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Glinka, Glazunov and Dvořák: Nicola Benedetti (violin), Philharmonia Orchestra, Leif Segerstam, Royal Festival Hall, London, 15.10. 2009 (BBr)

Glinka: Overture, Ruslan and Ludmila

Glazunov: Violin Concerto in A minor, op.82 (1904)

Dvořák: Symphony No.9 in E minor, From the New World, op.95 (1893)

Two nights ago I heard a performance of Dvořák’s 9thSymphony,by the Royal Philharmonic Orchestra under Grzegorz Nowak, at the Cadogan Hall, about which I wrote, “Here was a New World full of drama, tension, passion and tragedy, the only fault being that the first movement exposition wasn’t repeated”. Exactly the same words apply here, for Leif Segerstam’s direction of the same orchestra brought about a performance which was as exciting and poetic as you could wish for, but didn’t ignore moments of reflection or fail to allow the music to speak freely and openly.

From the very beginning, Segerstam stamped his personality on the performance, and it was obvious that he intended his interpretation to be straight forward and totally without frills; everyone was at the service of the music here. The finale, where Dvořák brings back various themes from the work and screws up the tension, both harmonically and emotionally, was quite draining for the audience because Segerstam saw to it that there was no respite in building up the pressure; the very end was catastrophic in its emptiness. This was a magnificent performance in every way, and I musn’t forget to mention Jill Crowther’s ravishing cor anglais playing.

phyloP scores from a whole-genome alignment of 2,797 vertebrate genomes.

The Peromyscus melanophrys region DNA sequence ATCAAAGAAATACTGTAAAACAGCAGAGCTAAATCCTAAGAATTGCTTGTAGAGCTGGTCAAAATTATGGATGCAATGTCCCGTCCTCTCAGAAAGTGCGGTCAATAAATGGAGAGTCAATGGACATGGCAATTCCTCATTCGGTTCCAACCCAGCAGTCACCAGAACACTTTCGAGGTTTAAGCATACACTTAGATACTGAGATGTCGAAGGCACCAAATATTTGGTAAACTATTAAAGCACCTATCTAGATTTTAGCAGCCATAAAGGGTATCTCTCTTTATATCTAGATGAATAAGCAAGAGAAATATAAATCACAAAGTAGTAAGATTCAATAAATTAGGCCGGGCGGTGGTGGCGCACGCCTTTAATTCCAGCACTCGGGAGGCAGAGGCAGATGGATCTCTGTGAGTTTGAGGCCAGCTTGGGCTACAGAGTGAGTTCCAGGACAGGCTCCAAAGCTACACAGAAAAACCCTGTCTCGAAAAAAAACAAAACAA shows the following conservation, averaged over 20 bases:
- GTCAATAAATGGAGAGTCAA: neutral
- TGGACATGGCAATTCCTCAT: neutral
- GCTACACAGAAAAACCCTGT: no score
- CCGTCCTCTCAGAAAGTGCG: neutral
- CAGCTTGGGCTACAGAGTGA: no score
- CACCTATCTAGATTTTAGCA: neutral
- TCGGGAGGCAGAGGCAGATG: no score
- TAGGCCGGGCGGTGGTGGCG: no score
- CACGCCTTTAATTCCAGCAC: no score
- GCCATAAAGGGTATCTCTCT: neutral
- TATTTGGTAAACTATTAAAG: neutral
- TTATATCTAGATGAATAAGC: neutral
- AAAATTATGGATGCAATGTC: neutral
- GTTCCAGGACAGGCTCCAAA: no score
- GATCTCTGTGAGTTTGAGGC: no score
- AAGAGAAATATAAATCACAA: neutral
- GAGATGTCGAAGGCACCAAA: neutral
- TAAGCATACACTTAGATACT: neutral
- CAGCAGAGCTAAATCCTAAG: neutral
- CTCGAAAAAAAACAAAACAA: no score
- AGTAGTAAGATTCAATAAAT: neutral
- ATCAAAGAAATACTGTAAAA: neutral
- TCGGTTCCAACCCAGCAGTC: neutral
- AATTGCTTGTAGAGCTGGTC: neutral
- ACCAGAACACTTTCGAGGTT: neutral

The Overture to Ruslan and Ludmilla was givien its usual breakneck pace and  was thrilling. But what I wanted to hear was Glazunov’s delectable Violin Concerto. Quite why this work isn’t a repertoire piece is beyond me, for it has all the necessary ingredients for a great Violin Concerto: wonderful tunes, brilliant orchestration, flashes of virtuoso display and heart warming romanticism. Perhaps the fact that it only plays for about 20 minutes makes it difficult to programme, although it shouldn’t, and there are ways round that if, indeed, it poses a problem for concert promoters. I wonder how long Nicola Benedetti has been playing this work,  for she displayed a truth in her performance which can usually come only from a deep understanding of the piece and many performances. Perhaps she just fell in love with it – who could fail to do that? – for she believed in every bar of the music. Whatever was the magic ingredient, she was a magnificent advocate for the work, and her dedicated advocacy will, without doubt, help to win the work many friends. Benedetti sparkled throughout, from her first entry, rich and fruity on the g–string for the opening theme, to the fireworks of the second half of the piece. I would have been quite happy to hear it a second time, had the players been willing to repeat it, such was my excitement: helped along no doubt by the fact that this was the first time since the Festival Hall’s refurbishment that I have been able to hear the soloist throughout the performance!

I have never seen Leif Segerstam at work before although I’ve heard broadcasts and CDs of course, and his technique is unusual to say the least. He is stocky and powerfully built and the concept of giving a beat seems alien to him, but yet the results he drew from the band were exceptional: he made them play. What’s more, the orchestra seemed to enjoy every minute of him.  This was an uplifting and most enjoyable show and a packed house came away enthusing about what they had heard. Exactly what a concert should do for us.

Bob Briggs

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